UNITED STATES—That fall and winter at Estrella Avenue I endured penuries that I hoped were behind me for good, such as living on ten dollars a month, and one episode that still provokes a pang of regret.
My friends from Nadeau Drive, who I still socialized with even though they had dismissed me from their couch, invited me to hear a new band playing at a small café venue on Pico. The band had a cool name. The whole time I hung out on the sidewalk; I didn’t have the six dollar cover charge to get in. I can still say I saw Nirvana in the months before they catapulted to fame. I got to see them schlep their instrument cases down the dark brick-walled sideway of Jabberjaw.
In theory, I ought to have leapt at Wylie’s offer to become full-time property manager, but I didn’t. The prospect of being tied down and having to drive back and forth across central Los Angeles to show out rooms terrified me. My destiny was to sell my screenplay, but it hadn’t happened soon enough to avoid the unpleasant matter of Wylie’s job offer.
So there on a cloudy Saturday we sat at El Cholo to discuss the offer, the conscientious Brad and wily Wylie with his blown-dry graying hair, his dry humor and younger looks. (He was 55, but a little magic and healthy living had shaved off a few years). I didn’t know a lot about Wylie. I knew that he liked to pick up deposits and not dally. While I stabbed a fork at my enchiladas suizas, we had a freewheeling conversation.
We joked about his penchant for creating rooms out of small spaces: “Why don’t you put a hatch in the top of Mac’s old closet and rent it out?” The whackiness was fueled by my blankness about how I’d respond to Wylie’s job offer. I suggested we should find a way to be teletransported from rental property to rental property around Mid-City. Wylie liked that. “We could just beam you from place to place,” he said. Wylie had been an engineer in the 60s for 3M Corporation and then got into Los Angeles real estate. The wide-jawed face, the smooth talker with the “charismatic blue eyes”—these details would find their way into the smooth villain of “Hostages of Veracruz.” And there was always humor. Years later Wylie tracked me down when I was selling popcorn at a movie theater on Sunset, he said, “You’re in the movies. That’s where the money is.”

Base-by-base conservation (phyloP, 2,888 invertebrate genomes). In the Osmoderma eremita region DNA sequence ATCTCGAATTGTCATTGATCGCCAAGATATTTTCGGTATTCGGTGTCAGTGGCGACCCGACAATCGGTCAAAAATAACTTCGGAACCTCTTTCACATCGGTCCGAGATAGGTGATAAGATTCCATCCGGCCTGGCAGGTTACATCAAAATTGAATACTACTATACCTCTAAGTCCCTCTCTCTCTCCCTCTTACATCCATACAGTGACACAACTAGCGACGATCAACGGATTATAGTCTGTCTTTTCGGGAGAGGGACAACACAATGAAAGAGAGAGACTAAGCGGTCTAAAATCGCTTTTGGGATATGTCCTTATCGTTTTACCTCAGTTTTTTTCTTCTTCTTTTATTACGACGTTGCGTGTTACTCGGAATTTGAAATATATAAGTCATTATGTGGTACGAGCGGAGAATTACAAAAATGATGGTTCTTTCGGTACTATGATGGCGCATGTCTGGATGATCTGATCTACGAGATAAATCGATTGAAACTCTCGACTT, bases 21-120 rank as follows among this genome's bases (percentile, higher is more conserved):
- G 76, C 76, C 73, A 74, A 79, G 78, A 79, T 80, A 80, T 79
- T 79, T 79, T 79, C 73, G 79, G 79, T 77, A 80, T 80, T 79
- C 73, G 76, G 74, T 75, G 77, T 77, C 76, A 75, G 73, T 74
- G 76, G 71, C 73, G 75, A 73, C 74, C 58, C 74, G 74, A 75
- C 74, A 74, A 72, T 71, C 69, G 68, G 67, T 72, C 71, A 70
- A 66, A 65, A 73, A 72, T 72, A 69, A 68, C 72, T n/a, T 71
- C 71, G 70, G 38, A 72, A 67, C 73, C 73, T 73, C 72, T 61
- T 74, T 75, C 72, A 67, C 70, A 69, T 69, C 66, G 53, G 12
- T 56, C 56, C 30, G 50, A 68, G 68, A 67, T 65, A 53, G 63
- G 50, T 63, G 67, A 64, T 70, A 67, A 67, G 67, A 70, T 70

In Wylie, I found myself in the presence of a charmer, a shrewd gambler and businessman with an above-average number of smart angles at his disposal, who was also a screwball who could take my wild talk about teletransport in stride. There was a moment during this luncheon when the clouds cleared. What the heck, I said yes; I’d take on the job. Like many undecidable choices I’d face, nothing more than a mild interest, “How will this turn out?” guided me.
I took the job, packed up my few belongings from Estrella Avenue and gave notice at the census office. The next day I was practicing maneuvers on a stick-shift Subaru in the sun-splashed parking of the supermarket on Western, near my new home on Manhattan Place. I was excited by the car, but the raw sun of Mid City felt like Lysol. It was a sporty little wagon bought at a car auction and had Nevada plates. In my whole time as manager that car never got registered. I thought if somebody like Wylie was in charge, it was untouchable. We were gonna get away with it.
Grady Miller is a humorist. Check out his comic collection “Late Bloomer“ on Amazon. Grady Miller can be reached at firstname.lastname@example.org.